Someone will benefit from Six Californias—and it won’t be you.
The plan to split California into six smaller states has picked up steam since it was announced in December. The idea is that the states would be easier to govern and that the new dynamic would benefit citizens by fostering economic competition. Well, doesn’t that sound nice? But the issue is that it’s also incredibly impractical. Like Herman Cain’s 9-9-9 tax plan, just because a policy sounds good doesn’t mean it makes any sense at all.
The problem with the proposal is that the divisions are not equal. The California Legislative Analyst’s Office pointed out that the plan would create the state with the richest people in the country (Silicon Valley) and the state with the poorest (Central California).
If that chart doesn’t make the disparity clear enough, look at this map of tax returns.
Compare that to this map of the proposed plan.
You’ll notice that the areas with higher returns have been segmented into their own wealthy states, while the areas with the lower returns are left to fend for themselves.
If you had to guess what kind of person wants to split California into these unequal parts, who would it be?
A) A farmer who works seven days a week and has two kids in Central California.
B) A teacher who lives in Jefferson.
C) A venture capitalist in Silicon Valley whose father was a VC and whose father’s father was a VC.
If you guessed C, you’re right! Tim Draper just happens to be a rich man who lives in what would become one of the wealthy states.
I could continue to highlight the obvious income imbalance apparent in the plan, but Draper’s thinking is flawed on a much deeper level. Pitting disparate economies of California against each other doesn’t necessarily benefit the state as a whole. Why? Because California needs food, and a farm can only be so profitable. As the map below demonstrates, the majority of farmland is situated in what would be Central California.
If Central California were to remain such a farm-driven economy, the new state wouldn’t be able to afford the programs that would be easily provided in the wealthy states. It would have to find an industry as profitable as tech, but realistically it would be relegated to a worse school system, police force, and so forth. If you think it’s easy to find a new, highly-profitable industry for an area of trained and eager workers, look at Detroit.
One of the primary benefits of a large state governance is a diversified economic portfolio. When a Silicon Valley bubble bursts, there’s plenty of other industry to support it. When there’s a drought throughout the state, farmers (ideally) also receive relief. Those who make more than $200,000 are paying the majority of taxes in California, which means those who make less than that hefty sum (the vast majority of the population) benefit from a system where all of the citizens are paying for the same initiatives. This means that the wealthy have to provide the lion’s share of government spending for the good of the state.
Let me reiterate: If you live in California and make less than $200,000 a year, the Six Californias plan is probably going to hurt your wallet.
Draper is making a bold statement in saying that more government is better for the economy, but his reasoning in this case isn’t supported by the numbers. Steven Maviglio and Joe Rodota laid out pretty much every other known flaw of the plan for the U-T San Diego. To start:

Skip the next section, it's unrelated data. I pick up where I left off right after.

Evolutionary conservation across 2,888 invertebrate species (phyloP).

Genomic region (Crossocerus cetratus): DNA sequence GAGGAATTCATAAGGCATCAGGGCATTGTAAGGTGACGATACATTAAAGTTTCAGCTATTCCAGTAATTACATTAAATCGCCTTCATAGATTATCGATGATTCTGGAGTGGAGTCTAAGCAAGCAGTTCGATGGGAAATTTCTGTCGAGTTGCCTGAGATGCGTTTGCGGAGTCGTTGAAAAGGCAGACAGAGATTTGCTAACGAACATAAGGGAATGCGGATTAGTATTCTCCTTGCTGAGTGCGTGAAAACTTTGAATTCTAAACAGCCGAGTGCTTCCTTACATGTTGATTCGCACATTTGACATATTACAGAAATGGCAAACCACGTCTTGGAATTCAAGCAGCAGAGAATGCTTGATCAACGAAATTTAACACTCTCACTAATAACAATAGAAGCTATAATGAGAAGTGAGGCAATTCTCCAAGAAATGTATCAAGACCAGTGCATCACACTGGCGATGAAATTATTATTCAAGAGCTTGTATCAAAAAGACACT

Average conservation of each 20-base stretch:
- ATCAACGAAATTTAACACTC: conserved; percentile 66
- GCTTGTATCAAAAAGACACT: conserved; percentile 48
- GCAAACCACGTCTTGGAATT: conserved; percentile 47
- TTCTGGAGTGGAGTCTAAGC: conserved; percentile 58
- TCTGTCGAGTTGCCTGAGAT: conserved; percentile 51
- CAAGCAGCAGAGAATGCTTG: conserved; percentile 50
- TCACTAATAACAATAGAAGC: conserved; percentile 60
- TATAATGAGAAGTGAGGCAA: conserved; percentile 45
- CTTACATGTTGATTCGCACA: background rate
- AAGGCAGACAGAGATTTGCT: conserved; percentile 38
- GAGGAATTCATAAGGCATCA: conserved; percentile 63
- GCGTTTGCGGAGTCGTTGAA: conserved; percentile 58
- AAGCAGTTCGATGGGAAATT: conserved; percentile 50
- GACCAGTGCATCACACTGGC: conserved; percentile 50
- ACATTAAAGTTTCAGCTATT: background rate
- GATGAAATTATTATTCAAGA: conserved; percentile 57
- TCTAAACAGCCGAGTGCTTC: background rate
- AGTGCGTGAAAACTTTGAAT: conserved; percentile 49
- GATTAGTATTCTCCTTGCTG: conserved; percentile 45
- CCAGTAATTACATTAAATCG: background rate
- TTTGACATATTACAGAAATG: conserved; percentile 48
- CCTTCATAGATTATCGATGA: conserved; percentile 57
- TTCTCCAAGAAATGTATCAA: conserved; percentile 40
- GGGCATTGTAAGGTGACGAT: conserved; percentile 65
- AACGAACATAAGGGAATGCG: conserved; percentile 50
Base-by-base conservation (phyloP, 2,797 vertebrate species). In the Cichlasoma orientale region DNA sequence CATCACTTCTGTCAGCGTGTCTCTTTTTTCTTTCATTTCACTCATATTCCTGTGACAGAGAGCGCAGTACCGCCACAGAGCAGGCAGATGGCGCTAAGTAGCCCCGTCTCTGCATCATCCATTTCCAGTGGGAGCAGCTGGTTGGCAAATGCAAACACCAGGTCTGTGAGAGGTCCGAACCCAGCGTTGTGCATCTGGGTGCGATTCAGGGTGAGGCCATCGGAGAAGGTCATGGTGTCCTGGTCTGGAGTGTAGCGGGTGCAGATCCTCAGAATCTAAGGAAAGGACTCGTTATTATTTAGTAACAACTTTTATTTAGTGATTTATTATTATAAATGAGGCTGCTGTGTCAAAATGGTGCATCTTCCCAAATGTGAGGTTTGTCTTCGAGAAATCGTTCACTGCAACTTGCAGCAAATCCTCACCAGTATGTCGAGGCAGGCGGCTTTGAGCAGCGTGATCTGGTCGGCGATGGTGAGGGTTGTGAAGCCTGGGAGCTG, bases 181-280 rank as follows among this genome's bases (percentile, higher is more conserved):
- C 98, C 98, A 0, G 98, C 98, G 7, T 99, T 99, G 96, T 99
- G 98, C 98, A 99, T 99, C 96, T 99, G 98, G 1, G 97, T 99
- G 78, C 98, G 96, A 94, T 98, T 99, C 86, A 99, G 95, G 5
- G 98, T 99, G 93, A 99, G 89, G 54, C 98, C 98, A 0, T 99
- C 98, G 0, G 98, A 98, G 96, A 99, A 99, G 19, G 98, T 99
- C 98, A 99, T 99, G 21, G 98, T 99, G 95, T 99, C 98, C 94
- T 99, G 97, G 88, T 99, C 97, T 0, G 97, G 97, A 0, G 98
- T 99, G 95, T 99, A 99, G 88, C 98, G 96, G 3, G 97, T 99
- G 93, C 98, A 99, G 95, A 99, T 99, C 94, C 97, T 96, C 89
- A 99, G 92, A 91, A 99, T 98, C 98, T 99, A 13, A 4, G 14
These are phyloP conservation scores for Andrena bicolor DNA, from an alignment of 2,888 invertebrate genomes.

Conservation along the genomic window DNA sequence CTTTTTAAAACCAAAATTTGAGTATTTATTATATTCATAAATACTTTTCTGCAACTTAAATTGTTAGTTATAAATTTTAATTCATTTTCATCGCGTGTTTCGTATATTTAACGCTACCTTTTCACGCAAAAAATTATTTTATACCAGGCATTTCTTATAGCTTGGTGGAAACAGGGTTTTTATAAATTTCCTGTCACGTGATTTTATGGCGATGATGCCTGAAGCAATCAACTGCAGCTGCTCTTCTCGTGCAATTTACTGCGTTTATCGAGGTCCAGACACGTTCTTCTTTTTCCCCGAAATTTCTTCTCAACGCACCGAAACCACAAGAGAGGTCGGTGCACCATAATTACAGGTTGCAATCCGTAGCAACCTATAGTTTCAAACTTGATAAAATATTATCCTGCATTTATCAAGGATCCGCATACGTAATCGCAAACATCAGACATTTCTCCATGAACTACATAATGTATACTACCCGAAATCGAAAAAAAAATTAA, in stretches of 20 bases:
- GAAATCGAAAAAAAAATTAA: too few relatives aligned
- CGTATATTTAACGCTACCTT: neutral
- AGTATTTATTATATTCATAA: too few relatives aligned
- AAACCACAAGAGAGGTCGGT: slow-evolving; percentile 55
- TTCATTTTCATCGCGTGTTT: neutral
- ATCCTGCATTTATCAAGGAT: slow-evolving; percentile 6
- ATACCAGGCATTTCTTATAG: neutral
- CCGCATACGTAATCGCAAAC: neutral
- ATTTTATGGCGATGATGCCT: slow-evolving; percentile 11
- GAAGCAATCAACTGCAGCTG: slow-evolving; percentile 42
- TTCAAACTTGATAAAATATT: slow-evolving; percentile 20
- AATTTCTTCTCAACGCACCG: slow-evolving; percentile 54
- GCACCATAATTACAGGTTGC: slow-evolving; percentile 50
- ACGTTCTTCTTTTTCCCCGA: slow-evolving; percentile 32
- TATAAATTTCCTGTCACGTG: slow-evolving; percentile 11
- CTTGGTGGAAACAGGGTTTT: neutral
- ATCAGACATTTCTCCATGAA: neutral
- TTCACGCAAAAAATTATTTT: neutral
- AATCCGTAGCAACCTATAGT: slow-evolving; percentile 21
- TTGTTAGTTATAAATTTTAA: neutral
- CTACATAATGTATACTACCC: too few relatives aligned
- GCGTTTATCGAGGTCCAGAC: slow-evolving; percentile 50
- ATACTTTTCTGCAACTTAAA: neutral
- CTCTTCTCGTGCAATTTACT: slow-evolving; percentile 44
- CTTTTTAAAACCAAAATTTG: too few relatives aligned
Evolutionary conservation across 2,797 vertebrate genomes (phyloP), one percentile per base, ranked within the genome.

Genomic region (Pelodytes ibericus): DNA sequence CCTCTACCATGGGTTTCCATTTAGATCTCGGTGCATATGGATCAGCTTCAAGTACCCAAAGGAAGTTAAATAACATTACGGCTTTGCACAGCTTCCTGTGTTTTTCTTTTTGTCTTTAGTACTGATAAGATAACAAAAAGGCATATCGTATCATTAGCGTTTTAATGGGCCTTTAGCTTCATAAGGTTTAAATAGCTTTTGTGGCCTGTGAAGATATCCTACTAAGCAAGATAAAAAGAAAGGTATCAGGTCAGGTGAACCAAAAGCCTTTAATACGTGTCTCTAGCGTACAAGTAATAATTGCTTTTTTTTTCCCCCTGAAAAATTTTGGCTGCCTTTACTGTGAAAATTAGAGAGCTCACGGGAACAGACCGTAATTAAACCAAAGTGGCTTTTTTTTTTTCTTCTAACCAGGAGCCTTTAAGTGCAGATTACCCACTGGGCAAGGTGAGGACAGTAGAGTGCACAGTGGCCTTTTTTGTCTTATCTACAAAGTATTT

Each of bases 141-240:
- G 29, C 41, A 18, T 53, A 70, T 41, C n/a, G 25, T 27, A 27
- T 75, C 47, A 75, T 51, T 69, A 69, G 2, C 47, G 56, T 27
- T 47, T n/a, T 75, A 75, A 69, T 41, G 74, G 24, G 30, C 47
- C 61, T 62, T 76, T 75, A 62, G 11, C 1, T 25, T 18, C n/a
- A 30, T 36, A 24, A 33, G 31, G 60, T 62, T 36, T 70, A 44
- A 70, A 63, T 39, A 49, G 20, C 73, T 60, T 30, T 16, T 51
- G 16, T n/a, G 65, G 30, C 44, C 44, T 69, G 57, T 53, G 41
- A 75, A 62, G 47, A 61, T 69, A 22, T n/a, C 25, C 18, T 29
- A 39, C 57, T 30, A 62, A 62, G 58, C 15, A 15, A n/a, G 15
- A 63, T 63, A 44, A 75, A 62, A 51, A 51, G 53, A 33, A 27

If passed, his proposal will set in motion the most bureaucratic, costly, paper-pushing process in our history. In Draper’s alternate reality, we’d spend years doing nothing more than rewriting laws, duplicating government offices, and spending billions of dollars unnecessarily.
They describe other reasons the plan would swell government spending. While I’m a big proponent of huge infrastructure investments that pay off over time, this is one that will never come to fruition. Imagine paying for a house and then driving to the lot only to find it’s made of quicksand.
Splitting California geographically, with no thought for wealth and industry distribution, is short-sighted at best. Another possibility would be to divide the state into calculated and oddly-shaped equal economic segments. The issue here would be splitting geographic areas that might be considered part of the same regional culture. And could this be done well without a larger shift toward income equality? Probably not.
President Obama has called economic inequality “the defining issue of our time,” and enacting this plan would accelerate, not dampen the issue. Creating rich states and poor states doesn’t magically lift those poor states from poverty through competition. If you live in a wealthy part of a city, you can probably think of poorer neighborhoods that have been poor for decades. You don’t lift an area from poverty by taking money away from it, you lift it by investing in government expenditures like schools.
Therein lies the main conflict: The lure of the free market against the realities of the Californian economy. It’s true that California has a deeply-flawed government, but the Six Californias plan isn’t the reform the state needs. Due to the vast and growing wealth inequality, there would not be a level playing field for the economic competition among the states. Until that disparity is rectified, no such plan could ever proceed.
The idea is not wholly unlike the South’s desire to secede. The Confederate States of America wanted to build a new economy focused on state governments. Toward the end of the Civil War, Confederate President Jefferson Davis said of the plan, “If the Confederacy falls, there should be written on its tombstone: Died of a theory.” I can safely say that the Six Californias proposal will succumb accordingly.
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